I used to arrange events for a living. They'd range from huge region-wide annual conferences for Aimhigher, through Holocaust Memorial Day lectures for my local university, and down to small-scale presentations for new projects. Even I'd draw in a sharp breath at the notion of taking on a wedding.
On the surface, it seems so simple. You book the venues for both ceremony and reception; book the necessary personnel - cleric, register, band, person who agreed to marry you; lay on some food and drink; send out the invitations; get married.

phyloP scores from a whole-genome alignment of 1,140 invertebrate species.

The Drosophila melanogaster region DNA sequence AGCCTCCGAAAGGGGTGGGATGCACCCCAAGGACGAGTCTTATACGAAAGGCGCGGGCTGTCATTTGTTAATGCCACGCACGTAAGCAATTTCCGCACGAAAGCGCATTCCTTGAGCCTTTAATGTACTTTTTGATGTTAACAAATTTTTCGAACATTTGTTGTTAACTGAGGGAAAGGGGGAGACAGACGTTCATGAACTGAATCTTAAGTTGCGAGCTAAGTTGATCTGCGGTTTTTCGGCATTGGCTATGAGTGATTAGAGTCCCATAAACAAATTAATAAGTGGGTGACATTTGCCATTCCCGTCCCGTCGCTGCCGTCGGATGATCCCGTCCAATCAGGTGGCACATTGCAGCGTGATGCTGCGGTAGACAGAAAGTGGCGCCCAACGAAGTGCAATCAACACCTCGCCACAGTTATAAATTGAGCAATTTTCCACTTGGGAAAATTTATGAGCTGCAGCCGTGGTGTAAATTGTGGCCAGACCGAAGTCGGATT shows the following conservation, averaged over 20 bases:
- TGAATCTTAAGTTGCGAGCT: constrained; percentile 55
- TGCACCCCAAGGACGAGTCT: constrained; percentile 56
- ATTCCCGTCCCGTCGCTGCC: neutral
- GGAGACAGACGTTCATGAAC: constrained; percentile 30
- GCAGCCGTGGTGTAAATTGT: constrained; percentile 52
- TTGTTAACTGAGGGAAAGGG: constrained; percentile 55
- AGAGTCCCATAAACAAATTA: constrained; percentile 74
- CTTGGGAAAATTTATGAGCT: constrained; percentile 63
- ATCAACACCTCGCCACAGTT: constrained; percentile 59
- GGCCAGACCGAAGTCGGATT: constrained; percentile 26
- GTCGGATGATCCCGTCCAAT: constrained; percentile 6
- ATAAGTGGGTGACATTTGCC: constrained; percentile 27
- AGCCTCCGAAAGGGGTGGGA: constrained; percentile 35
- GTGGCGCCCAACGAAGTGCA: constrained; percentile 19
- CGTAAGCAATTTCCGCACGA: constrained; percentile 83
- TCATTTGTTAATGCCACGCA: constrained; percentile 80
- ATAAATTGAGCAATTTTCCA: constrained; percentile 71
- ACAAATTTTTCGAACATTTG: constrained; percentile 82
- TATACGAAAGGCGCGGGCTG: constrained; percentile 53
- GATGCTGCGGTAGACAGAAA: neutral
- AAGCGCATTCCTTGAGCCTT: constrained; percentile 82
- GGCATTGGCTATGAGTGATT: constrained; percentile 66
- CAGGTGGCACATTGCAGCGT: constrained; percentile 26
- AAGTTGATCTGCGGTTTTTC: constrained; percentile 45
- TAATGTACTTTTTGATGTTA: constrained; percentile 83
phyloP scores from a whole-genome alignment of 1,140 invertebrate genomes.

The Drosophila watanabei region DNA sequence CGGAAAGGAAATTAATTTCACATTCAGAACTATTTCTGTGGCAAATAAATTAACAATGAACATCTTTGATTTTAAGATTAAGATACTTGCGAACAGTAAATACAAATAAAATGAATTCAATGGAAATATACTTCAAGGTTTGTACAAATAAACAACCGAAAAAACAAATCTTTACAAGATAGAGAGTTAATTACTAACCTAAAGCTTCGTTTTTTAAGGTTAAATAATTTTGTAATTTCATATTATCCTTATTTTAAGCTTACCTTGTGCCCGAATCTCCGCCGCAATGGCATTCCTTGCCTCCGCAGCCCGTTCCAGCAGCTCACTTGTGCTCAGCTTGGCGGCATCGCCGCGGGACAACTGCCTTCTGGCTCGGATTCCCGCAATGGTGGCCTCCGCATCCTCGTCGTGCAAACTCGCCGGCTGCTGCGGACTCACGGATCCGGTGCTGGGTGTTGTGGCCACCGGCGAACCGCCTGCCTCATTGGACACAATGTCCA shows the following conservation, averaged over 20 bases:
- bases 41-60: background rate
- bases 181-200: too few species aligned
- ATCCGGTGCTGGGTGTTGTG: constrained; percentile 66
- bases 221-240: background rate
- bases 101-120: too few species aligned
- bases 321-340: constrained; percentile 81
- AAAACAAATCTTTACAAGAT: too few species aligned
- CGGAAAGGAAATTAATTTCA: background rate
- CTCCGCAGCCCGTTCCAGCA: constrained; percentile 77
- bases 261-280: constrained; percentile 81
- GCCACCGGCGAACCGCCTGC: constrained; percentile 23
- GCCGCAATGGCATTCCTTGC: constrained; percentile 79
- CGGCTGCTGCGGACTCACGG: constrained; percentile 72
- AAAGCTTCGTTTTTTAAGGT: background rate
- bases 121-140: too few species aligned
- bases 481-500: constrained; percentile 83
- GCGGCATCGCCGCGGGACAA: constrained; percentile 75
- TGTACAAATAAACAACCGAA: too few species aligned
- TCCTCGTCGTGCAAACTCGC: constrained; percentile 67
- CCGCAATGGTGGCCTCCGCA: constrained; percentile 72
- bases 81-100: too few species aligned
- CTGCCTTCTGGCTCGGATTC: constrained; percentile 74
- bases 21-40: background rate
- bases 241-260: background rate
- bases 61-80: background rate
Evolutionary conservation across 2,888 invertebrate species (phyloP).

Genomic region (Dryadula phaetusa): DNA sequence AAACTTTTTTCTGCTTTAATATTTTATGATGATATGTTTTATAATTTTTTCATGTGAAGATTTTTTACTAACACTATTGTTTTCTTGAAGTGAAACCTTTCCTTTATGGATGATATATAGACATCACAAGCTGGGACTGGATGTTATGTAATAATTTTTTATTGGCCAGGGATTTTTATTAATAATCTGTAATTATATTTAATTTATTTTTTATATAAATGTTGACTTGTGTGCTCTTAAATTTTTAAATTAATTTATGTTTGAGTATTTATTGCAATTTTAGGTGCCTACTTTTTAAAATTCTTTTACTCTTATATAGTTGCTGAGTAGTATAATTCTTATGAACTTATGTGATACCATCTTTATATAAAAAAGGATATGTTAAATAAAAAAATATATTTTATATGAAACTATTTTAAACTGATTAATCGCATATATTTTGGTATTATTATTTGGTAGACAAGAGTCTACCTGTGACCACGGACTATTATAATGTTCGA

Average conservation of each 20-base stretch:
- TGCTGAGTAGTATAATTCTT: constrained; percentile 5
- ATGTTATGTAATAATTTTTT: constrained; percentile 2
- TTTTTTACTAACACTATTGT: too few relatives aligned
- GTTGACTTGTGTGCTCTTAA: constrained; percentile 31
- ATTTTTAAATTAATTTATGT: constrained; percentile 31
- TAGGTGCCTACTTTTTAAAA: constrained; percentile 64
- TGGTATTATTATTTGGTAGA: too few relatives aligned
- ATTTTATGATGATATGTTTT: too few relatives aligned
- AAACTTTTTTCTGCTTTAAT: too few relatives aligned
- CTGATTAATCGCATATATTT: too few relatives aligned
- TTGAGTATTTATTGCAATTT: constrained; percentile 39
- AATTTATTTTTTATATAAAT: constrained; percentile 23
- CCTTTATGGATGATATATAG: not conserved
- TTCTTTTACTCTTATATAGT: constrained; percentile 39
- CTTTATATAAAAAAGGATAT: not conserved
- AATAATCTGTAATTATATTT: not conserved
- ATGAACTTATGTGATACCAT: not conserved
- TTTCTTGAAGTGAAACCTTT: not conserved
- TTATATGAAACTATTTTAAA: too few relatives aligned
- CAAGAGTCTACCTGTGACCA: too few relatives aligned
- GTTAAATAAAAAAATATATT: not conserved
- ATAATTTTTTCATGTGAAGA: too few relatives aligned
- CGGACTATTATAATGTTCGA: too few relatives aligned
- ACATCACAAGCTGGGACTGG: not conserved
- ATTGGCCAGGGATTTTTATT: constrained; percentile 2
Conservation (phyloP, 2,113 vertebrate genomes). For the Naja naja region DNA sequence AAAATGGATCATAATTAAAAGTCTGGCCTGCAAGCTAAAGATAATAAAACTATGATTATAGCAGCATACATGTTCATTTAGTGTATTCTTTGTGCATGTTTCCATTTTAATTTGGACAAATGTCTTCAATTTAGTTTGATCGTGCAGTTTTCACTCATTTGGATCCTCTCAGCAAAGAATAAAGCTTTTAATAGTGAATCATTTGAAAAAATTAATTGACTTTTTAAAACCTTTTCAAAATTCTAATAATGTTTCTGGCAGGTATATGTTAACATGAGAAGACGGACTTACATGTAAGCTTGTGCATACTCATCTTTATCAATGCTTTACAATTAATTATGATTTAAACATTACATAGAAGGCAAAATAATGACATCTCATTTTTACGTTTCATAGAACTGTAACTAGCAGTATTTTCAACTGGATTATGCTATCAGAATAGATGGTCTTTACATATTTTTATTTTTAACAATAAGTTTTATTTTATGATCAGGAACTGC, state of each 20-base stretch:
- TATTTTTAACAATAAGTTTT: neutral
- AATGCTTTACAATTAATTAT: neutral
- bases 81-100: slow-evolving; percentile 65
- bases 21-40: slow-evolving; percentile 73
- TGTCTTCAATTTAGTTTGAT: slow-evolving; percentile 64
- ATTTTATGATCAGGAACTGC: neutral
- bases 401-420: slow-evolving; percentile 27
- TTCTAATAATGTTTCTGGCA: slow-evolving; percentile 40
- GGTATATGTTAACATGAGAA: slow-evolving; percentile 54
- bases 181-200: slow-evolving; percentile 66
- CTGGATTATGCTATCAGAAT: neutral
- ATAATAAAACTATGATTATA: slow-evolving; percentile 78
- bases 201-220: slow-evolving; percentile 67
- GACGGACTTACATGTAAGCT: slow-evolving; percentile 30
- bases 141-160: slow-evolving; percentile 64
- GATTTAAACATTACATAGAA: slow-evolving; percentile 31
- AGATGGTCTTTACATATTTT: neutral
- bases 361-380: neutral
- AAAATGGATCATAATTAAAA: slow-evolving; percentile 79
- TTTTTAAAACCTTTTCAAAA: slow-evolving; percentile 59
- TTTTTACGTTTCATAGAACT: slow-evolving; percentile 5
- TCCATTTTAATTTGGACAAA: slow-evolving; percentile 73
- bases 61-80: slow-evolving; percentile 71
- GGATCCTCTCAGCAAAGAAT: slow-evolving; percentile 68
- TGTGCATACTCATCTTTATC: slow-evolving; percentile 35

But there's so much more to it than that. Nothing can go wrong. It's the biggest day of your life. The pressure to make it perfect is generally the very thing that condemns it to imperfect from the outset.
More to the point, it's one of the few times in your life when your family, friends, work colleagues and assorted random people will all be in the same place at the same time. With alcohol. Clash of worlds doesn't cover it!
The last thing you need, as you take your vows, is to be worrying that something was forgotten amongst the crowd behind you. It's your great moment in the spotlight, but with a bit of appropriate wedding planning, you will be able to relax into your role. Then all that's really left to do is look into your loved one's eyes with a heartfelt, 'I do.'